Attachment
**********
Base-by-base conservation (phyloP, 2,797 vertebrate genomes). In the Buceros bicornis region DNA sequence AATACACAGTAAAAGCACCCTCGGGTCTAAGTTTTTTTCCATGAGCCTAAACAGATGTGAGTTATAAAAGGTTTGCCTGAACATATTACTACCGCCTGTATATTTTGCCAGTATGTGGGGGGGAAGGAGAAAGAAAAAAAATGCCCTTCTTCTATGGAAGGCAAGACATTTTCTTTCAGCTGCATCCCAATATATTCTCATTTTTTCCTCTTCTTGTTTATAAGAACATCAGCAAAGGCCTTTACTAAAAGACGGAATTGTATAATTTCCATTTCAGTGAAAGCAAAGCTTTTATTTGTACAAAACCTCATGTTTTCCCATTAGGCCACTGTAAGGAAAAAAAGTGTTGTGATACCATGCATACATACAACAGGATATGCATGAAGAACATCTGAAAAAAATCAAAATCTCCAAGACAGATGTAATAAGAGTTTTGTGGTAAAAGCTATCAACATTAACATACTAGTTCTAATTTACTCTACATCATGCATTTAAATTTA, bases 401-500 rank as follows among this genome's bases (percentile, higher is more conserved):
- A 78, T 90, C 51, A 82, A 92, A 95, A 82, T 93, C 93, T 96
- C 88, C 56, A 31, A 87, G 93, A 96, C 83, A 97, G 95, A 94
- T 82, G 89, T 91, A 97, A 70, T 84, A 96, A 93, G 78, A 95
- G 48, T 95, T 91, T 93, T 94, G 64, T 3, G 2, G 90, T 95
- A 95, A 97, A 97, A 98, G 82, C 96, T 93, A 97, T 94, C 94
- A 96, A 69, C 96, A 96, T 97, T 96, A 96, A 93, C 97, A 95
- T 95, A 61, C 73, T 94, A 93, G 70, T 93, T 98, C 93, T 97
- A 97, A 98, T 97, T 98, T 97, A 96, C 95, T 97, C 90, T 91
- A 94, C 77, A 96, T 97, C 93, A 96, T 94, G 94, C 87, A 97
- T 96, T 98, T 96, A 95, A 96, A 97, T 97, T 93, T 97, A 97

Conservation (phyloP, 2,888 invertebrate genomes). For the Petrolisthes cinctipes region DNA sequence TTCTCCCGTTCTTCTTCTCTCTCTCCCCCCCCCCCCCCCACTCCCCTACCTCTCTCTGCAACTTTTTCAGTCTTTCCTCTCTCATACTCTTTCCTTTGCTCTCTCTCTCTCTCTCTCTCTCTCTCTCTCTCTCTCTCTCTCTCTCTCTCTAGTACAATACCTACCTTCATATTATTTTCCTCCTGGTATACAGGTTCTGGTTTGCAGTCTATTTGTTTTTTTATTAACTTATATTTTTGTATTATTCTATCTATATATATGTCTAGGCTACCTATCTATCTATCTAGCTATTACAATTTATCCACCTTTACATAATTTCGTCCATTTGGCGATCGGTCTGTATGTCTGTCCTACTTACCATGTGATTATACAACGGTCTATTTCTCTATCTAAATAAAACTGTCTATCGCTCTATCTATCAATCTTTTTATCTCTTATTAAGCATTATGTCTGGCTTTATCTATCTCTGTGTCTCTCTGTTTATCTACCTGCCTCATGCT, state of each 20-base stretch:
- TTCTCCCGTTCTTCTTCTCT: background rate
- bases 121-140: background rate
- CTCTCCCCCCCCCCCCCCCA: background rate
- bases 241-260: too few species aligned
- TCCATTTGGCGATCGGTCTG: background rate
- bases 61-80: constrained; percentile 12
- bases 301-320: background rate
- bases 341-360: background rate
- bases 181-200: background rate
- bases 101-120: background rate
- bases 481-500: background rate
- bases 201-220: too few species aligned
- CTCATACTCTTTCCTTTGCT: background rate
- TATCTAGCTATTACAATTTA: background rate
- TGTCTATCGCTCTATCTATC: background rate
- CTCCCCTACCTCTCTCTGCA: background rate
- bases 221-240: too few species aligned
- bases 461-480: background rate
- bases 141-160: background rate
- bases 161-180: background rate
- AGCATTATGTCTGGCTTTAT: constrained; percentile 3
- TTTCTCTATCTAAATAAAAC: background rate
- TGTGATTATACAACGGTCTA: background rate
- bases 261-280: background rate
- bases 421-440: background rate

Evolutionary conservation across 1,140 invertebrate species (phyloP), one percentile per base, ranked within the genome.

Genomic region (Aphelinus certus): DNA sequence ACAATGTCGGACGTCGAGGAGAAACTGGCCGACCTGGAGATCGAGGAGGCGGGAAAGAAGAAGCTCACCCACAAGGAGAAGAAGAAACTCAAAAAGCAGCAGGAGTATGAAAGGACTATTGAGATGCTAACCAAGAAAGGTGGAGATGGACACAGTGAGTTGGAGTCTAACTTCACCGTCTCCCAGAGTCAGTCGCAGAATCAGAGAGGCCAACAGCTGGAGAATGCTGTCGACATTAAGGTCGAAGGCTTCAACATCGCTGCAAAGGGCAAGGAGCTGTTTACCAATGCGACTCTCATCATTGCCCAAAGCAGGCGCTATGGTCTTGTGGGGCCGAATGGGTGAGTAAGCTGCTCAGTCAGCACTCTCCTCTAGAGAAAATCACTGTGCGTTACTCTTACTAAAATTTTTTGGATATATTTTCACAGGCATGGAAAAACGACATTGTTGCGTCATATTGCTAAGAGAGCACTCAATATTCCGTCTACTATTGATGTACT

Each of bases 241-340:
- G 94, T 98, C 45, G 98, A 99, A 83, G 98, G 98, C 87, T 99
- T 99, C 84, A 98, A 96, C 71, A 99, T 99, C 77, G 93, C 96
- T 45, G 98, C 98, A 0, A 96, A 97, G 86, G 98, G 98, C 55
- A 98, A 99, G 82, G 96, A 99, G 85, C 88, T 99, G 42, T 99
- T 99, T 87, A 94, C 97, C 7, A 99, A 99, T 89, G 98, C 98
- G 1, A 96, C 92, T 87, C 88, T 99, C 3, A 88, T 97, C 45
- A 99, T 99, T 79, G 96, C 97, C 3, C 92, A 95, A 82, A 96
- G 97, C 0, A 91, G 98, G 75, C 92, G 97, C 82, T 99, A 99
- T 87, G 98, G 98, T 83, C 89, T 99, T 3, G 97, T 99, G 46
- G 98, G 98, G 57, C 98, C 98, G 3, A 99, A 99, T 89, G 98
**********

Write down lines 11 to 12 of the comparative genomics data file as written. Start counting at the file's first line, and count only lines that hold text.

- T 96, T 98, T 96, A 95, A 96, A 97, T 97, T 93, T 97, A 97

Conservation (phyloP, 2,888 invertebrate genomes). For the Petrolisthes cinctipes region DNA sequence TTCTCCCGTTCTTCTTCTCTCTCTCCCCCCCCCCCCCCCACTCCCCTACCTCTCTCTGCAACTTTTTCAGTCTTTCCTCTCTCATACTCTTTCCTTTGCTCTCTCTCTCTCTCTCTCTCTCTCTCTCTCTCTCTCTCTCTCTCTCTCTCTAGTACAATACCTACCTTCATATTATTTTCCTCCTGGTATACAGGTTCTGGTTTGCAGTCTATTTGTTTTTTTATTAACTTATATTTTTGTATTATTCTATCTATATATATGTCTAGGCTACCTATCTATCTATCTAGCTATTACAATTTATCCACCTTTACATAATTTCGTCCATTTGGCGATCGGTCTGTATGTCTGTCCTACTTACCATGTGATTATACAACGGTCTATTTCTCTATCTAAATAAAACTGTCTATCGCTCTATCTATCAATCTTTTTATCTCTTATTAAGCATTATGTCTGGCTTTATCTATCTCTGTGTCTCTCTGTTTATCTACCTGCCTCATGCT, state of each 20-base stretch: